A Tennessee newspaper said Sunday it is investigating what its editor called a “horrific” full-page advertisement from a religious group that predicts a terrorist attack in Nashville next month.
The paid advertisement that appeared in Sunday's editions of The Tennessean from the group Future For America claims Donald Trump “is the final president of the USA” and features a photo of Trump and Pope Francis. It begins by claiming that a nuclear device would be detonated in Nashville and that the attack would be carried out by unspecific interests of “Islam.”
The group also ran a full-page ad in Wednesday's editions of the newspaper stating its intention to warn Nashville residents about next month's event “so that they may be able to make a decision intelligently.”
In a story on its website Sunday afternoon, The Tennessean said the ad violated the newspaper’s long-established standards banning hate speech.
Vice President and Editor Michael A. Anastasi said the paper's news and sales departments operate independently.
“Clearly there was a breakdown in the normal processes, which call for careful scrutiny of our advertising content,” Anastasi said.
“The ad is horrific and is utterly indefensible in all circumstances. It is wrong, period, and should have never been published,” he said. “It has hurt members of our community and our own employees and that saddens me beyond belief. It is inconsistent with everything The Tennessean as an institution stands and has stood for.”
Sales executives ordered the ad to be removed from future editions, the newspaper said.
Council on Islamic-American Relations spokesman Ibrahim Hooper said in a statement Sunday that while the group appreciates that the “Islamophobic” ad was pulled and an investigation has begun, "we would urge the Tennessean to also implement updated policies and staff training to ensure that this type of hate incident does not occur in the future. CAIR is willing to offer that training.”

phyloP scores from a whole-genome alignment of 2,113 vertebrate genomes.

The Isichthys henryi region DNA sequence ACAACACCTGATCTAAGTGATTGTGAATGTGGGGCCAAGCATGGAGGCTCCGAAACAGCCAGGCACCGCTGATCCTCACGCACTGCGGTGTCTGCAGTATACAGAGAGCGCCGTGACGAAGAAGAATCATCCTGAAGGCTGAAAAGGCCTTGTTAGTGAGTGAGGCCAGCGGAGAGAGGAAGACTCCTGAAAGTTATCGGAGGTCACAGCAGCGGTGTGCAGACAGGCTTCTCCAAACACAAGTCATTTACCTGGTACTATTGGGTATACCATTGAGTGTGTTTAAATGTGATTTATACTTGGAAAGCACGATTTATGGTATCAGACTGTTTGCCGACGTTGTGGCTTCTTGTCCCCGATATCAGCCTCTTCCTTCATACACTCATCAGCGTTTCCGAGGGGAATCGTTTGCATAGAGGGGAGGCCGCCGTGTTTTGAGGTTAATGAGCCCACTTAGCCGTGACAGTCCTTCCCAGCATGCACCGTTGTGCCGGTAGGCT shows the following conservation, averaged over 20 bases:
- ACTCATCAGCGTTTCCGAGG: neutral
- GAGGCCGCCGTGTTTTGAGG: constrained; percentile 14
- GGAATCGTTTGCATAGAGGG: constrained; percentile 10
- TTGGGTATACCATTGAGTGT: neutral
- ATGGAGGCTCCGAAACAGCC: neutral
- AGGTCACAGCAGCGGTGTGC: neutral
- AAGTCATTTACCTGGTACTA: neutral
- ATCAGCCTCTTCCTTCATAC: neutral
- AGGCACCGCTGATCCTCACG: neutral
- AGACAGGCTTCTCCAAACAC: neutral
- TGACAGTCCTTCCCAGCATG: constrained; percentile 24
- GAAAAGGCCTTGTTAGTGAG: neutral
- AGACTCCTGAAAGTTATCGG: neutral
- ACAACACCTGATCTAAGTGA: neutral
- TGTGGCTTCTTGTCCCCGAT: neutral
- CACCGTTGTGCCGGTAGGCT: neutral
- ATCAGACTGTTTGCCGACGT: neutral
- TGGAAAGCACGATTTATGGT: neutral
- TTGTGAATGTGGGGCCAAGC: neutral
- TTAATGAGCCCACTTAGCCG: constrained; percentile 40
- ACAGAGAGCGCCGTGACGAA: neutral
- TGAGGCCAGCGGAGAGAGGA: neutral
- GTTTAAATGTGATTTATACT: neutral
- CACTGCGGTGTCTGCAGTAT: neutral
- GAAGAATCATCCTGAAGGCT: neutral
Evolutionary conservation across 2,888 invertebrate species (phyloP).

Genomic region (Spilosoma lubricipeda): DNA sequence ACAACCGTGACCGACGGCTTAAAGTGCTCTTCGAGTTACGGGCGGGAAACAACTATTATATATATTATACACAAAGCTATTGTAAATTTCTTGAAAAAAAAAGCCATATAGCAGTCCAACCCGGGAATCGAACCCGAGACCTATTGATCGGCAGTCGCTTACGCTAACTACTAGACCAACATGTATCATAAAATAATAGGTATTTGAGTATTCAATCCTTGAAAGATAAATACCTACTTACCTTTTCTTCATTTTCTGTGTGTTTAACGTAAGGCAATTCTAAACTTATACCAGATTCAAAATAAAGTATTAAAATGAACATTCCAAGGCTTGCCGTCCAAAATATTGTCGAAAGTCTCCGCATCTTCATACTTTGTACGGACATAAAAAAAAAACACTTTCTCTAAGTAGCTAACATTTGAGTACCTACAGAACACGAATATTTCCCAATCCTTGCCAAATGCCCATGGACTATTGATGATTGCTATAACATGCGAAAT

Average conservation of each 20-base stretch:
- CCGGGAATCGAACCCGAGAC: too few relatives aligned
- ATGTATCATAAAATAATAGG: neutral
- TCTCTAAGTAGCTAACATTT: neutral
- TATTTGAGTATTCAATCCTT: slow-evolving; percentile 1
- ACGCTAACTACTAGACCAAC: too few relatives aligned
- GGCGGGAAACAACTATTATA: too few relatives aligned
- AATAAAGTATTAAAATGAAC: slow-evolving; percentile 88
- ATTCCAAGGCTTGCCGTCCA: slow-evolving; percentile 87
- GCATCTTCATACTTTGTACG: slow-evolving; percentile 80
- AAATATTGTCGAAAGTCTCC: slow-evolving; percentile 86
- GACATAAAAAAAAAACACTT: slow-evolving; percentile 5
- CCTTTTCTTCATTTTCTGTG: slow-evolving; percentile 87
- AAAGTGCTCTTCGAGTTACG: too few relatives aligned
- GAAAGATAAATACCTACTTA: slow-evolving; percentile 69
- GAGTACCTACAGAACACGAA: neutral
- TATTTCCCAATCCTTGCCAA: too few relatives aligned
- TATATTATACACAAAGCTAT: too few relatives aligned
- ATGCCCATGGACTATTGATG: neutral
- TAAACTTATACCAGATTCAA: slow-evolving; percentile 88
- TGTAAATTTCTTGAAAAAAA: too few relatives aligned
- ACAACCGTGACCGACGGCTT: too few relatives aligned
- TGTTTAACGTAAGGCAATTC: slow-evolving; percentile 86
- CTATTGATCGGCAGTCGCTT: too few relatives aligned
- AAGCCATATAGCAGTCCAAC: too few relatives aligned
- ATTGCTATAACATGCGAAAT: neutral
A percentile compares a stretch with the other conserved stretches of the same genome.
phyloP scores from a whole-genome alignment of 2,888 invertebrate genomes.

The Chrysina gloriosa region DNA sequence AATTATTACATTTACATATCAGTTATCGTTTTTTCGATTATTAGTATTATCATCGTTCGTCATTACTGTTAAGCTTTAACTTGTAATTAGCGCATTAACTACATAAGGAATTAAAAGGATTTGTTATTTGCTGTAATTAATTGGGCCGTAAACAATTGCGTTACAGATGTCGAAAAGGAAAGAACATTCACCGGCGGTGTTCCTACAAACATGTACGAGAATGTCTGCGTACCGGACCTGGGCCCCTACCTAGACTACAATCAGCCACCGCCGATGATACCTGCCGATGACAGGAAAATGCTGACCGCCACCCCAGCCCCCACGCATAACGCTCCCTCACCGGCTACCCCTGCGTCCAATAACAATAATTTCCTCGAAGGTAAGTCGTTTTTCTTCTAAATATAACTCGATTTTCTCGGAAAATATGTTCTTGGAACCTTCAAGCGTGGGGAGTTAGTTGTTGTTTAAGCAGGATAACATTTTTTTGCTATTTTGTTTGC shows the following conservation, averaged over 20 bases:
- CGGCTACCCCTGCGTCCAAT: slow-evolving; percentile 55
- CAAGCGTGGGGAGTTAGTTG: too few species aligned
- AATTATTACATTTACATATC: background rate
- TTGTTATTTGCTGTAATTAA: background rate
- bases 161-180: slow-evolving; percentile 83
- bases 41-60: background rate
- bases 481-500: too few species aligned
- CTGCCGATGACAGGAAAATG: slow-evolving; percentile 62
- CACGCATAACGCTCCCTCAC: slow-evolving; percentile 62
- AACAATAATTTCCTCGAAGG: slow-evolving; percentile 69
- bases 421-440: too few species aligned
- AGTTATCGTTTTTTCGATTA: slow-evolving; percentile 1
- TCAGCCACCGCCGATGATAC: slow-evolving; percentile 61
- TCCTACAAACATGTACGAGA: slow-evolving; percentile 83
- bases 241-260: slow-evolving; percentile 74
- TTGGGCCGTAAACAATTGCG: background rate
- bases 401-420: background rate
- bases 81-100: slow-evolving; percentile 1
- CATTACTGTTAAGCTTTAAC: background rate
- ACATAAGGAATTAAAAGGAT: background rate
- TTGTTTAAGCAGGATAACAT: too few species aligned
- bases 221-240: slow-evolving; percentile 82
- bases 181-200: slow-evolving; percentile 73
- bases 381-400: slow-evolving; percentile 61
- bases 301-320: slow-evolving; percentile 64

It was not immediately known how much Future for America paid for the ads. According to its website, the group's ministry warns of so-called end-of-the-world Bible prophecies whose fulfillment “is no longer future—for it is taking place before our eyes.”
A telephone message left with Bonnerdale, Arkansas-based Future for America wasn’t immediately returned.
Terry Heaton, who is an author and retired television news executive, including the former executive producer of “The 700 Club,” said the advertisement’s claim is not supported in the Bible.
“This idea has been debated in church circles forever, and there have been plenty of historical accounts of those who shouted that ‘the end is near,’" Heaton said. ”Obviously, nobody has been accurate, so I think it’s safe to say this is nonsense.”